In the first English translation of a Peruvian classic, an ambitious young man arrives in the jungle to make his fortune and finds himself swept along on a mysterious adventure.
In the early 20th century, Abel Barcas arrives in the Amazonian village of Santa Ines to make a living in the burgeoning rubber trade. What he doesn’t expect is the drama of dispatching a corrupt, drunken governor and his vile minions, the Bull and the Piquicho. The new governor appoints Barcas as his partner in the rubber business and sends him on a journey to survey the surrounding jungle for harvestable rubber trees. He is accompanied by an intrepid explorer known as the Matero; the wise man and rumored sorcerer Sangama, who is seeking an ancient, legendary treasure; Sangama’s beautiful daughter, Chuya, with whom Barcas falls in love; and the villainous Bull and Piquicho. Together, the group encounters hurricane winds, ravenous anacondas, and what might be demon spirits that fill the darkest corners of the jungle. The novel, based on Peruvian author Hernández’s own experiences in the jungle, was first published in Spanish in 1942; this is the first time it has been available in English, thanks to the translation efforts of Enstam. It is an elegant, poetic translation, with Hernández’s passionate prose painting a vivid picture of the jungle’s untamed beauty and danger, giving readers a rare glimpse into a world that, at the time, was still mostly unspoiled by modern man. “Some maintain that the jungle is a green prison,” Sangama says. “Others claim that it is the true Hell. Others describe it as an environment fit only for the life of the trees, but not for the dwelling of men.” Barcas’ relationship with Chuya—and the novel’s treatment of women in general—is a bit shallow in some of its more testosterone-fueled moments, but one imagines (and hopes) that attitude is a relic of the time period.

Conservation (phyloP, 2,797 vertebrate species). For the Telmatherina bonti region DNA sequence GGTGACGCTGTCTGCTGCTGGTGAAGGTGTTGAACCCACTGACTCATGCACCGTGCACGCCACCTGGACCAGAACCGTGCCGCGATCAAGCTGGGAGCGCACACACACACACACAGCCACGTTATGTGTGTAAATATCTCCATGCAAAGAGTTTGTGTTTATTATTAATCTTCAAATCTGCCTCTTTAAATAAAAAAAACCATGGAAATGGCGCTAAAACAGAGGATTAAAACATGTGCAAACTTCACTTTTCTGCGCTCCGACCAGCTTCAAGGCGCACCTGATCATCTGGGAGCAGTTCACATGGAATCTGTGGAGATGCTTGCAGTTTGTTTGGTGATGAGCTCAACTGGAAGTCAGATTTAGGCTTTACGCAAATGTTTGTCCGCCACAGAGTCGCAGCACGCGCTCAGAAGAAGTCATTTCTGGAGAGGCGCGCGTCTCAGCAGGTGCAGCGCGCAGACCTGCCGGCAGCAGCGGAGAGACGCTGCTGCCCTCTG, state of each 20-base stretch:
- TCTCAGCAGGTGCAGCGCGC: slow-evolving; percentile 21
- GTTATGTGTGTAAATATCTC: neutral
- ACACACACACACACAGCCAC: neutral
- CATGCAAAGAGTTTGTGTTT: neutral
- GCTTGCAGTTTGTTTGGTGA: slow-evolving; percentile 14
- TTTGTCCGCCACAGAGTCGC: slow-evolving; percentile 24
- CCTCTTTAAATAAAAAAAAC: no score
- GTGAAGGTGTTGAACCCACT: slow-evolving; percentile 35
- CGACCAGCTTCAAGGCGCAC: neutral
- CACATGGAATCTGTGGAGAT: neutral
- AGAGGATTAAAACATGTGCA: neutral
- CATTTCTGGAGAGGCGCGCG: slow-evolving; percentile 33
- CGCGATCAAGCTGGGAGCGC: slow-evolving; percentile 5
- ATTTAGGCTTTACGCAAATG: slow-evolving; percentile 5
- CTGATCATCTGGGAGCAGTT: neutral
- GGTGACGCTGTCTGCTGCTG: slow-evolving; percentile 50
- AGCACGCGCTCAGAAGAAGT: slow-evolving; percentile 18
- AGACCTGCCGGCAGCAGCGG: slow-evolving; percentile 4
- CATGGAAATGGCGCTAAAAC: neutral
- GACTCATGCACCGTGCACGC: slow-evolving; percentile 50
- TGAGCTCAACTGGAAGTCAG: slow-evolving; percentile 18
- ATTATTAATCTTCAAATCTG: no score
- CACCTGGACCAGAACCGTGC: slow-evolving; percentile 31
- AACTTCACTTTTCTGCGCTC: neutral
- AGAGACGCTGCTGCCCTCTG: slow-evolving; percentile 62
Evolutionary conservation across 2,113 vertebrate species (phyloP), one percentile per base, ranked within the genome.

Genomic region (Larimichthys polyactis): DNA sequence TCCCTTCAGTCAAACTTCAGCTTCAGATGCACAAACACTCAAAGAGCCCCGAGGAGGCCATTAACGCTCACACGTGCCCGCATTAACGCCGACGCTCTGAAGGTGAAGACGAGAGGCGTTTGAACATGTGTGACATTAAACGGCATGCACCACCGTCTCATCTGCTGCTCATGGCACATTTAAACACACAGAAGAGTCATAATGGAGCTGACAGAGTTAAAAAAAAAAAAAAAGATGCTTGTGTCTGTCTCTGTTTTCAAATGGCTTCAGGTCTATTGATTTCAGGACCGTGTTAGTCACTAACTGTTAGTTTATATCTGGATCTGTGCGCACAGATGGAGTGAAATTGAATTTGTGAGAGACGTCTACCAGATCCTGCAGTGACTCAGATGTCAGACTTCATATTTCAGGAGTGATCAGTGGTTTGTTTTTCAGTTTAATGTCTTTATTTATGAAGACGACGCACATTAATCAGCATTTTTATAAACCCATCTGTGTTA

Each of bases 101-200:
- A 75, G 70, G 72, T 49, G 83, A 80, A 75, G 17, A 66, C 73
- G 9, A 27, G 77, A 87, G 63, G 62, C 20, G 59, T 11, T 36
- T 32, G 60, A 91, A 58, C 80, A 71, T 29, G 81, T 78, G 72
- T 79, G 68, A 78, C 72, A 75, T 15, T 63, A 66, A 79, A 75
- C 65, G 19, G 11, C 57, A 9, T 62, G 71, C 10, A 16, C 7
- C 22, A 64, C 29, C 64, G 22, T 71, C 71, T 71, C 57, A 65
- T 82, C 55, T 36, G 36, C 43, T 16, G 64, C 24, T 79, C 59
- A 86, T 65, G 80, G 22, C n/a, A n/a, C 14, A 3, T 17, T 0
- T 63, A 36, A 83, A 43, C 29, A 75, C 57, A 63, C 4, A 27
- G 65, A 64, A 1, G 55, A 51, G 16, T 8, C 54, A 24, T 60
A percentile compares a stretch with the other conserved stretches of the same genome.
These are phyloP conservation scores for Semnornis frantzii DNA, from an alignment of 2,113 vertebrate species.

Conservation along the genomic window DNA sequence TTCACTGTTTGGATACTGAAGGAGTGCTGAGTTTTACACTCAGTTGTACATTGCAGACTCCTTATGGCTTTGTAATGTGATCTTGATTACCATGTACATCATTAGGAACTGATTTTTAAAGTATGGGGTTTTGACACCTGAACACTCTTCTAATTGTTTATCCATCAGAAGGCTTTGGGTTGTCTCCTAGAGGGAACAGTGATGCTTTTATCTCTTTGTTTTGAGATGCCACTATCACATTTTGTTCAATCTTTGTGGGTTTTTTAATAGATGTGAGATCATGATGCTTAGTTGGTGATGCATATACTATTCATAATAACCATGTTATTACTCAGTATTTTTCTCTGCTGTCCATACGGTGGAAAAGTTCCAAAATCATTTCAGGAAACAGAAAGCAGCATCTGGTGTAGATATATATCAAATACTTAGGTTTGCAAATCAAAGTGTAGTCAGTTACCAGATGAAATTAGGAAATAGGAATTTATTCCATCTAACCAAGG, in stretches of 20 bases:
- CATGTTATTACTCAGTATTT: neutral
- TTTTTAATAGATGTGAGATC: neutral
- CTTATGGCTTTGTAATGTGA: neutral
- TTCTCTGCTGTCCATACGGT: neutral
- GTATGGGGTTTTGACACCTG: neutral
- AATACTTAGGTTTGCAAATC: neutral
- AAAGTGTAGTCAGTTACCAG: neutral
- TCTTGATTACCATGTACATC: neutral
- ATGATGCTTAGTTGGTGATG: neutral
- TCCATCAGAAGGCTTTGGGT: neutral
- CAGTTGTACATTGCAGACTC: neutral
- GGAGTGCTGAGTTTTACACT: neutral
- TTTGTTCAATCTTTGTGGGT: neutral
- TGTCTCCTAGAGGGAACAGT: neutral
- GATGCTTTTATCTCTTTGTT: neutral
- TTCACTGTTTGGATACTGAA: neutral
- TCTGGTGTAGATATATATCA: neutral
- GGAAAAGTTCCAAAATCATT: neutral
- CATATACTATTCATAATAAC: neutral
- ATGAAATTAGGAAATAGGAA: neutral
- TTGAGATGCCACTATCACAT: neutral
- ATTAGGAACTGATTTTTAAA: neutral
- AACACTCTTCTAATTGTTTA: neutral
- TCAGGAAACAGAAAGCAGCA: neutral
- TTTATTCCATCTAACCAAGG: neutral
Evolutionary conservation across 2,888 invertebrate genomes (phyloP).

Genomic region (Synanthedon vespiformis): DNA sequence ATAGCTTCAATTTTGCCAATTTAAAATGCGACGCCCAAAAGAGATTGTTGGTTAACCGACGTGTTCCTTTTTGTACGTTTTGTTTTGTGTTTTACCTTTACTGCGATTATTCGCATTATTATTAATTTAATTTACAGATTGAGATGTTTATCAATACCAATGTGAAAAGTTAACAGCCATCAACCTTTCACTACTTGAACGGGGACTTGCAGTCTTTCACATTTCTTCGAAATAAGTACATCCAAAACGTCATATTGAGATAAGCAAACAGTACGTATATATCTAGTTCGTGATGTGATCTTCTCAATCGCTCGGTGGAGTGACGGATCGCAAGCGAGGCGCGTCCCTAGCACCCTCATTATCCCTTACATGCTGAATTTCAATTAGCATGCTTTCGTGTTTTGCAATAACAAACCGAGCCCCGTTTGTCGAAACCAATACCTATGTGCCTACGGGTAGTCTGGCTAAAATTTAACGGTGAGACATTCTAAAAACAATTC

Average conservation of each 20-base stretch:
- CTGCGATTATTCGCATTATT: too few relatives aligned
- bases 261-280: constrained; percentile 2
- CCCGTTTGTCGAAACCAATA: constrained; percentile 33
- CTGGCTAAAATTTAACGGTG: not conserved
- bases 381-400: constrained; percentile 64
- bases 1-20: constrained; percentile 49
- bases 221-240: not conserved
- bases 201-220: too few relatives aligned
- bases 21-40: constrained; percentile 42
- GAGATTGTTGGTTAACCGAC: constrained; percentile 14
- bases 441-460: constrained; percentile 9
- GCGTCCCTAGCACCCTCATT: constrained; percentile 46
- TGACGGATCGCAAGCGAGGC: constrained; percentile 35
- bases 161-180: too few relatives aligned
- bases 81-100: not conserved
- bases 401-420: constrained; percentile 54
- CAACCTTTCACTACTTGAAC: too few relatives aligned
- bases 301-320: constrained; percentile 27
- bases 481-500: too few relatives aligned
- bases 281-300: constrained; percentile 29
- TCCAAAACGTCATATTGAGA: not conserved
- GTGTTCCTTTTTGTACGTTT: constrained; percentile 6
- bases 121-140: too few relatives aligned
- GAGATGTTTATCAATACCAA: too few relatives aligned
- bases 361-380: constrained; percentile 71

A dark, disturbing, but beautifully described Amazonian adventure with overtones of Heart of Darkness.